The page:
I’ve been giving a lot of thought to your question. I ask myself all the time, why do I do this—especially when I’ve stayed up until 3 am editing and formatting a blog post, dragging into the office the next day, and seeing only 3 comments on the post or 4 retweets of the link on Twitter. And then I remember—I do this because I love writing. I blog, even though I have two kids and a demanding, full-time career—because I am a writer. I feel more complete when I write than I do when I don’t.The writing fits into the tiny interstitial spaces in my life, between the conference calls and the drafting, between supervising homework and getting the kids off to bed. It often supplants sleep, but seeing people engage with the thoughts and ideas I share energizes me in lieu of sleep (that is, until my body says enough and shuts down, as it has this weekend). 

Interesting, I thought. All of that resonates. But while I understand the why, I still don’t get the how.

Meanwhile, I heard back from Kate Gace Walton, another mother of two. Along with  full-time employment, Kate launched and edits Work Stew, a fascinating blog about the hows and whys of all things work-related. Who better to ask about juggling writing with a demanding job? Here’s what she had to say:

Being an insomniac really helps! I’m at work from about 8 to 5 Monday through Friday and my evenings are spent wrangling the kids, ages 5 and 3. (My husband has a long commute and travels a lot, so unfortunately he’s not around to do much evening wrangling.) But sometime between 8 and 9 the house finally falls quiet, and from then until the wee hours, I focus on Work Stew—writing, posting, reviewing essays from contributors, and editing podcasts. Also, and this is huge for me: every Tuesday night, the kids stay at my parents’ house. That gives me a free evening to record interviews without any shrieking in the background—and to catch up on various other tasks. I do a little bit on Work Stew over the weekends, but for the most part I try to unplug from it—partly so that my family can have a break from seeing me attached to a screen and also so that I can think about where it should go next . . . and by “next” I mean in the next week or so.

And then, like Carolyn, she headed straight for the whys:

Two reasons: 1) I love it and 2) it helps me. To elaborate on point one: the three things I want from life are Connection, Flow, and Wonder. Work Stew allows me to connect with wonderful people in meaningful ways. Writing and editing are very reliable sources of Flow for me. And the chance to learn how all these different people are grappling with arguably the most fundamental and universal of questions—What should I do with my life?—well that’s  this heathen’s version of church! Truly, I’m filled with a deep sense of wonder when I think through the 100+ stories the contributors have told in essays or interviews.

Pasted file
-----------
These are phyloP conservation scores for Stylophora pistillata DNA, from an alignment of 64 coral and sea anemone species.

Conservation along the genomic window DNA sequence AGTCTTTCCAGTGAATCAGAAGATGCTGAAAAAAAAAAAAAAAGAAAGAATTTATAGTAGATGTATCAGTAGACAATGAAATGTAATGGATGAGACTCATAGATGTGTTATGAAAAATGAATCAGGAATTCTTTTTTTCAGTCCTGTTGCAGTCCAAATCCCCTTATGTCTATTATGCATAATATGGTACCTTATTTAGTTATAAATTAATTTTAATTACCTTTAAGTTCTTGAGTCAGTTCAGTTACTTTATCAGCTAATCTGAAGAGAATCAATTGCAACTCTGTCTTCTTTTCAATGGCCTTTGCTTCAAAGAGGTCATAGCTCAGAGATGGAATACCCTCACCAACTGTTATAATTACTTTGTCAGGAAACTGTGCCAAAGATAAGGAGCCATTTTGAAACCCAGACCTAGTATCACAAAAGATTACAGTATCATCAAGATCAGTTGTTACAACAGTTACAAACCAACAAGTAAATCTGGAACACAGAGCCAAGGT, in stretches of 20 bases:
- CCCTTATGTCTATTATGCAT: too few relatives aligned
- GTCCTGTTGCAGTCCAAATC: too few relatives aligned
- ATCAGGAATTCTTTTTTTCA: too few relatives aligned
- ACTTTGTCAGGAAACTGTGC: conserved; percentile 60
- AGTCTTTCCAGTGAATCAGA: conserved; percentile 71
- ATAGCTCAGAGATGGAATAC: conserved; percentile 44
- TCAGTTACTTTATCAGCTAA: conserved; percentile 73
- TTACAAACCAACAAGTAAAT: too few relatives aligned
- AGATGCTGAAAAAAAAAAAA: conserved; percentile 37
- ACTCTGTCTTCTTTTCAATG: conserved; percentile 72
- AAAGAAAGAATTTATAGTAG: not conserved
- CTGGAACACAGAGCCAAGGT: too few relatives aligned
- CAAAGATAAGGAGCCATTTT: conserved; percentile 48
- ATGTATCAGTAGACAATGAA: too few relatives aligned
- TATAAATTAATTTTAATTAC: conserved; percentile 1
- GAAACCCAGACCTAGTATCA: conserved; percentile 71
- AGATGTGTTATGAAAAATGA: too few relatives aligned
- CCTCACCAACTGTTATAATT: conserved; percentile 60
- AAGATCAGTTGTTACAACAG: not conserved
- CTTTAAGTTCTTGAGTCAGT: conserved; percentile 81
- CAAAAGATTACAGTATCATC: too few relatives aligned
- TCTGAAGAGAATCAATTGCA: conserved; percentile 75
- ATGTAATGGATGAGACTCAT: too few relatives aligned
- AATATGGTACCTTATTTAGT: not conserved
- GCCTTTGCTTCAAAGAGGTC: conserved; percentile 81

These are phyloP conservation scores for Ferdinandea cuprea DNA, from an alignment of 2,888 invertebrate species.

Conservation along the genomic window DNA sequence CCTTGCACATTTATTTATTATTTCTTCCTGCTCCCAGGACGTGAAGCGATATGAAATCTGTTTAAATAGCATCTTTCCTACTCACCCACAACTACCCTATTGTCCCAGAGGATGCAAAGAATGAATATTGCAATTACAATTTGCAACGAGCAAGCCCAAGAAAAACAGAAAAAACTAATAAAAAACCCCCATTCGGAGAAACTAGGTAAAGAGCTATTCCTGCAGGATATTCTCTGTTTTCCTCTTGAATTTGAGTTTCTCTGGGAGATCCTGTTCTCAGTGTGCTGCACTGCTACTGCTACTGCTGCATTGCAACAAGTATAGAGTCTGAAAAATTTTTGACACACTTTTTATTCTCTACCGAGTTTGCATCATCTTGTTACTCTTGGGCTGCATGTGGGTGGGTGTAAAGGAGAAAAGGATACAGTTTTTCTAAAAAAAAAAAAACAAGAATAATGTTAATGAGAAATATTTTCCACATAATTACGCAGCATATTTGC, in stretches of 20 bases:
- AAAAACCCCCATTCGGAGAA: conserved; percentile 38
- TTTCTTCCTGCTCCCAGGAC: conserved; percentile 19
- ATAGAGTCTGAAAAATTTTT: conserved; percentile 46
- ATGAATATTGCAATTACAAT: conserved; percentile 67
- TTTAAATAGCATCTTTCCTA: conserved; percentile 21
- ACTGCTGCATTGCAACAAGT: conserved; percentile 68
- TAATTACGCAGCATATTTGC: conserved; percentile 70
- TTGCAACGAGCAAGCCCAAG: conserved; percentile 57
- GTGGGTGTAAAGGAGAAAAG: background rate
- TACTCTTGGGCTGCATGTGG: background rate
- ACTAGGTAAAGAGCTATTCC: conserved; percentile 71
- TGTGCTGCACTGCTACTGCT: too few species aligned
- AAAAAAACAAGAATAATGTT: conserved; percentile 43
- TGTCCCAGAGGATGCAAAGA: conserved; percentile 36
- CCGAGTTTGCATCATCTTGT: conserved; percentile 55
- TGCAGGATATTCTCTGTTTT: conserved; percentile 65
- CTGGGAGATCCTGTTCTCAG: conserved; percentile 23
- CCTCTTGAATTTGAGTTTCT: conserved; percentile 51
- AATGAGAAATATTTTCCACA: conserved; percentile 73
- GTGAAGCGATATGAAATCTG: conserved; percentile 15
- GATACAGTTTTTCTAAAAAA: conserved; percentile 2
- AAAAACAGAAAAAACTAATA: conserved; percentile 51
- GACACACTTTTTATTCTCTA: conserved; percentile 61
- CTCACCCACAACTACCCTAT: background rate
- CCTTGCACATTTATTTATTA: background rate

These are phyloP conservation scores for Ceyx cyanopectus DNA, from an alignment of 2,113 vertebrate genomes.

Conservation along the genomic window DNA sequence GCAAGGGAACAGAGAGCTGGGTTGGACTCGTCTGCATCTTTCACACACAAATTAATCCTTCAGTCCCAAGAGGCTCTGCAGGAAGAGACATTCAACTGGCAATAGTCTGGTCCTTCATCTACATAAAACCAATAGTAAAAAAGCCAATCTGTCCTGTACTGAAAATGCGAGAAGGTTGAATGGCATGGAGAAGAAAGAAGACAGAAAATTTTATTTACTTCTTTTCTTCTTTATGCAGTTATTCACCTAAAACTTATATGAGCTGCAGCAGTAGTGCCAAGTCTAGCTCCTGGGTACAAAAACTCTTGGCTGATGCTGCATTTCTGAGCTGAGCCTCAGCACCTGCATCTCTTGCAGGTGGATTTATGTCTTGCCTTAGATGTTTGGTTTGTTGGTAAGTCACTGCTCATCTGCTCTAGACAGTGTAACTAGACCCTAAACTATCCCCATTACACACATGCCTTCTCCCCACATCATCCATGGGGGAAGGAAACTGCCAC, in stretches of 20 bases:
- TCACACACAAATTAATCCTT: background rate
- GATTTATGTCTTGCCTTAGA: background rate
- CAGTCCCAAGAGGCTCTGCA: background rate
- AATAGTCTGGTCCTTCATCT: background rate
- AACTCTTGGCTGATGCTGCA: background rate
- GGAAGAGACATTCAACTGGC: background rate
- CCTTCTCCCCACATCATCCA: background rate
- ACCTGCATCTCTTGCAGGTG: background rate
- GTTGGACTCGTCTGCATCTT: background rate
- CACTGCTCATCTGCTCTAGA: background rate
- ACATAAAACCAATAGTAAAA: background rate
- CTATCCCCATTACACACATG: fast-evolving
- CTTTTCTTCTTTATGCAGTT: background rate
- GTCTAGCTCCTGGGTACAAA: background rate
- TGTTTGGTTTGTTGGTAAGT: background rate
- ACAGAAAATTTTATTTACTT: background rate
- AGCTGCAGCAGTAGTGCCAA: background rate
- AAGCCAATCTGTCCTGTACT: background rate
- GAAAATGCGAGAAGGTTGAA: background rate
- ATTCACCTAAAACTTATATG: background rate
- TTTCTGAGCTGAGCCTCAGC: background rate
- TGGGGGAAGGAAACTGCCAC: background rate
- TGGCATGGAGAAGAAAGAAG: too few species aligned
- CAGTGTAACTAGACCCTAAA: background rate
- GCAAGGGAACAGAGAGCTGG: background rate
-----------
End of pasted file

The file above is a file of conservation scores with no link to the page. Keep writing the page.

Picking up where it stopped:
And on point two: I find other people’s stories not only wondrous, but helpful. On a very practical level, Work Stew has helped me to think more creatively about my own (decades-old) work conundrums. I still stew, of course, but more productively and pleasantly than ever before. 

As I read this, something clicked into place. We can talk about time management and priorities and hours of sleep, but in the end, the bottom line: There isn’t really a “how.” There isn’t enough time, but you do it anyway.  You write because not writing simply isn’t a viable option.

By far, the hardest time during my long stretch of unemployment was early on when there wasn’t a single solitary thing that I really wanted to do. Nothing called to me. I didn’t have a why. In retrospect, I can see that this was just part of my transition, but at the time, I felt myself veering towards hopelessness.

There needs to be a why. There always needs to be a why. And when the why is strong enough, it propels us into the how.

Gratitude for what I have – and also for what I did not

Vintage Thanksgiving Day Postcard

This has been a year of big changes for me, most of them for the good. After three years of under and unemployment, I rejoined the workforce this September in a full-time job that, I’m happy to say, seems to be going quite well. While I miss the daily rural beauty of western Mass, I’m also deriving real (if surprising) pleasure from being back in a city. Plus friends and a weekly UMass Amherst teaching gig still draw me back on a regular basis.